I am currently at a presentation of Patrick Schwanke, Quest Germany, regarding easy and high speed connect between NoSQL and Oracle Databases. Not really what I planned but as mentioned by Alex Nuijten in an earlier post, unstructured data and it’s handling is gaining ground, so I thought it would a good start do start …

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Report from Oracle Openworld

Openworld 2010, despite the supposedly lagging economy, had record attendance again this year.  No doubt this was the result of Oracle acquiring something like fourteen companies since last year, including Sun in 2009.  The crowds were thick, divided about evenly between geeks in badly-fitting vendor t-shirts and slick sales-side hustlers with dress pants and shiny shoes.  I landed somewhere in the middle of the two (badly-fitting dress shirt, comfortable jeans and loafers), proudly sporting a long dangling codpiece of ribbons from my attendee badge:

A Cloud over San Francisco for OpenWorld 2010

Oracle OpenWorld 2010 is just bursting with big cloud-related announcements this week.  As I prepare to present on the Amazon cloud at OOW2010 on Thursday (http://bit.ly/aSKdIQ), I thought I would highlight two of the biggest cloud-related announcements of the week.

Exalogic

We all know about Exadata, Oracle’s hardware-based storage-optimized RAC monster capable of over 1 million IOPS.  In his keynote, Larry Ellison announced Exalogic, an appliance that is meant to provide cloud-like private internal infrastructure.  Oriented towards  middleware, Exalogic’s marketing materials emphasize the elasticity of resources and promote middleware consolidation onto a small set of Exalogic nodes.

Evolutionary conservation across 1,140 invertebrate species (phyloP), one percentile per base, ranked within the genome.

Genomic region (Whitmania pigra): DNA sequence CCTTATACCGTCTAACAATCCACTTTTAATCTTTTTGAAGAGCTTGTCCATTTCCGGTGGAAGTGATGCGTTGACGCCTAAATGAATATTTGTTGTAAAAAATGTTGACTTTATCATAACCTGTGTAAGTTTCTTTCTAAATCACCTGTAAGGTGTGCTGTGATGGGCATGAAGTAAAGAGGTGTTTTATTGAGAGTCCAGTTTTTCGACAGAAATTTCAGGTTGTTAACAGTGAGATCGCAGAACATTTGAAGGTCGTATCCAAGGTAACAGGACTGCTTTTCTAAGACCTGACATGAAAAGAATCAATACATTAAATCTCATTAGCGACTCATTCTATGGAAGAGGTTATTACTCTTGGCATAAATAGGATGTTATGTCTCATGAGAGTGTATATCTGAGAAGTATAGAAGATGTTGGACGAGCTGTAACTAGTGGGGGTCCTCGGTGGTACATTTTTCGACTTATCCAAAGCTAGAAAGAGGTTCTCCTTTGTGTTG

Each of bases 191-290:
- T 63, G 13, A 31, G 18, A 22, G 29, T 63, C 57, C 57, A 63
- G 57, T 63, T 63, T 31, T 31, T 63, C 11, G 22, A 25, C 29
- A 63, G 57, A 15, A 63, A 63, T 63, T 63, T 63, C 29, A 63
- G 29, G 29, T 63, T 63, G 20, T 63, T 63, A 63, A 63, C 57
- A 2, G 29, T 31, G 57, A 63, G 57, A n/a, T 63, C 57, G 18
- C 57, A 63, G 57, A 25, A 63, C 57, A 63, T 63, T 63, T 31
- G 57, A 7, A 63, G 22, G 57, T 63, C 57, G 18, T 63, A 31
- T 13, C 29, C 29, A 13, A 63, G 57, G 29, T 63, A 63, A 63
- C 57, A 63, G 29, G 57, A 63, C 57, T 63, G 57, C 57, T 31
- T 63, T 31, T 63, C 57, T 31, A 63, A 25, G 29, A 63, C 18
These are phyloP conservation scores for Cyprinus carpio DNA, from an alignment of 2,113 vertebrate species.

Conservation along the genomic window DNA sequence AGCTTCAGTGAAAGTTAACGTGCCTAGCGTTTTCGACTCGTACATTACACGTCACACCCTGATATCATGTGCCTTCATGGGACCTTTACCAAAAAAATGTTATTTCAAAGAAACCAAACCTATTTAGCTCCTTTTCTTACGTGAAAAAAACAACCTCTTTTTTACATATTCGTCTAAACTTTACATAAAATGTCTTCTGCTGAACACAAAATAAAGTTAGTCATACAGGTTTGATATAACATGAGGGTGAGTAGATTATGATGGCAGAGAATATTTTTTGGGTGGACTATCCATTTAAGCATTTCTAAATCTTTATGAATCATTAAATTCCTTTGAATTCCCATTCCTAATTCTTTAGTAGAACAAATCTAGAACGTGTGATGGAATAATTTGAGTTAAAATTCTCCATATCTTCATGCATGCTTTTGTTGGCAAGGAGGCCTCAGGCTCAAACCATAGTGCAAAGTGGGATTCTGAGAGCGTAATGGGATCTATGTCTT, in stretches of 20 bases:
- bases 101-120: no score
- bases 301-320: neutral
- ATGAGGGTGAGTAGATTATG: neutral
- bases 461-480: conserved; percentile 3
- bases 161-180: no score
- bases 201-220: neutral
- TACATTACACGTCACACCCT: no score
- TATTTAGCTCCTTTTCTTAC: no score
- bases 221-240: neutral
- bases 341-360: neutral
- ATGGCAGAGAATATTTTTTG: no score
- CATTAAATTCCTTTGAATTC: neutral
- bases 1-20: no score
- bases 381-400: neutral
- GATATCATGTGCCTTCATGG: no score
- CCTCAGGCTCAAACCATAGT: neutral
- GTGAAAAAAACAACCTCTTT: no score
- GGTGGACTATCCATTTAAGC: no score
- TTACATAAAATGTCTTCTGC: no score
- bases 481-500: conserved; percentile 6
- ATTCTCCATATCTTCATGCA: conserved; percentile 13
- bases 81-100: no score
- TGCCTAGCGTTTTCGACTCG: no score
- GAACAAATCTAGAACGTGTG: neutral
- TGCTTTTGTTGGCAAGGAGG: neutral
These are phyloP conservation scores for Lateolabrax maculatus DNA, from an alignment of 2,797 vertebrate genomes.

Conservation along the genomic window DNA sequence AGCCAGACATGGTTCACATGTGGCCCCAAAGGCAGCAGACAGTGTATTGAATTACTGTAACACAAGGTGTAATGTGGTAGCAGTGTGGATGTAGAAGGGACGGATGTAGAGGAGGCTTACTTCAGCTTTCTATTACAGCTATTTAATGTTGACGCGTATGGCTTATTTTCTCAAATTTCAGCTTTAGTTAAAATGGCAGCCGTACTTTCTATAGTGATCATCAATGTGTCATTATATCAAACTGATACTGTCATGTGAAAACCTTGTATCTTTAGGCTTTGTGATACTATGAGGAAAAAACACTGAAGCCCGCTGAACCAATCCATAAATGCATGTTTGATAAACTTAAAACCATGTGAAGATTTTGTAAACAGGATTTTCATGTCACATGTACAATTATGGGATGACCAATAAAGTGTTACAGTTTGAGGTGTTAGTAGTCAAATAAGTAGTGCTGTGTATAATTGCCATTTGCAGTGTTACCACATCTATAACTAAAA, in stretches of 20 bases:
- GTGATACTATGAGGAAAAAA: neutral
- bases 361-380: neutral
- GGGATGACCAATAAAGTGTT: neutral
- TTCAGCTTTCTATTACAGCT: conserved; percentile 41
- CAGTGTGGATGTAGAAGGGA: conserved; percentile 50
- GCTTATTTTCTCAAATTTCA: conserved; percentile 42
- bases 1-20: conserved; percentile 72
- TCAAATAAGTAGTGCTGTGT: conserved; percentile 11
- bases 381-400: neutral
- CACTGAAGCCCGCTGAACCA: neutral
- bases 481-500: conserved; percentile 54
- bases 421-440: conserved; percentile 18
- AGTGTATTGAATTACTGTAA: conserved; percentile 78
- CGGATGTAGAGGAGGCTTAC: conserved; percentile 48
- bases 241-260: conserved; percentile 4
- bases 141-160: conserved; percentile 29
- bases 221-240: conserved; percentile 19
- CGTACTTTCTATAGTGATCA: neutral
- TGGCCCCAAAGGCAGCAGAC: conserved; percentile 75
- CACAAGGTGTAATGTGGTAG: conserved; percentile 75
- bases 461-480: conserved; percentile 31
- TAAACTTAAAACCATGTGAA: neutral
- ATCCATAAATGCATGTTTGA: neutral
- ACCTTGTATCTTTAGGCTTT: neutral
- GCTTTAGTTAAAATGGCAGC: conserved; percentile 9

Wish List of Oracle OpenWorld 2010 Announcements: Exadata v3 x2-8, Linux, Solaris, Fusion Apps, Mark Hurd, Exalogic Elastic Cloud, Cloud Computing

It’s Sunday morning early in San Francisco and the biggest ever Oracle OpenWorld is about to start. It looks like it’s also going to be the busiest ever OpenWorld for me — my schedule looks crazy and I still need to do the slides for my Thursday sessions (one on ASM and one on cloud computing). Fortunately, my slides for today’s presentation are all ready to go.

OK. Don’t let me carry away — I started this post with the intention to write about what I expect Oracle to announce at this OpenWorld and it seems like the most important announcements happen at tonight’s keynote. I hasn’t been at the Oracle ACE Directors briefing so unlike them, all I can say is pure speculation-based and my wishes of what should be covered. Actually, unlike them, I actually CAN say at least something. :)

  1. Oracle Exadata Database Machine v3 (x2-8) — well, that shouldn’t come as a surprise to anybody by now. I fully expect upgrade of the hardware — new Intel CPUs (probably with more cores), more memory, possibly more flash (this technology moves really quick these days). Maybe 10GbE network can be introduced to address some of the customers demands but I don’t think it’s needed that much. InfiniBand might just stay as it is — I think there is enough throughput but Marc Fielding noted that moving InfiniBand to the next speed level shouldn’t be very expensive. Other then cosmetic upgrade, I believe that hardware architecture will largely stay the same — it works very well, it’s proven and very successful. Maybe something should be done to let customers integrate Exadata better into their data-centers — folks keep complaining of inflexibility (and I think Oracle should stay firm on this and don’t let customer screw themselves up but who knows).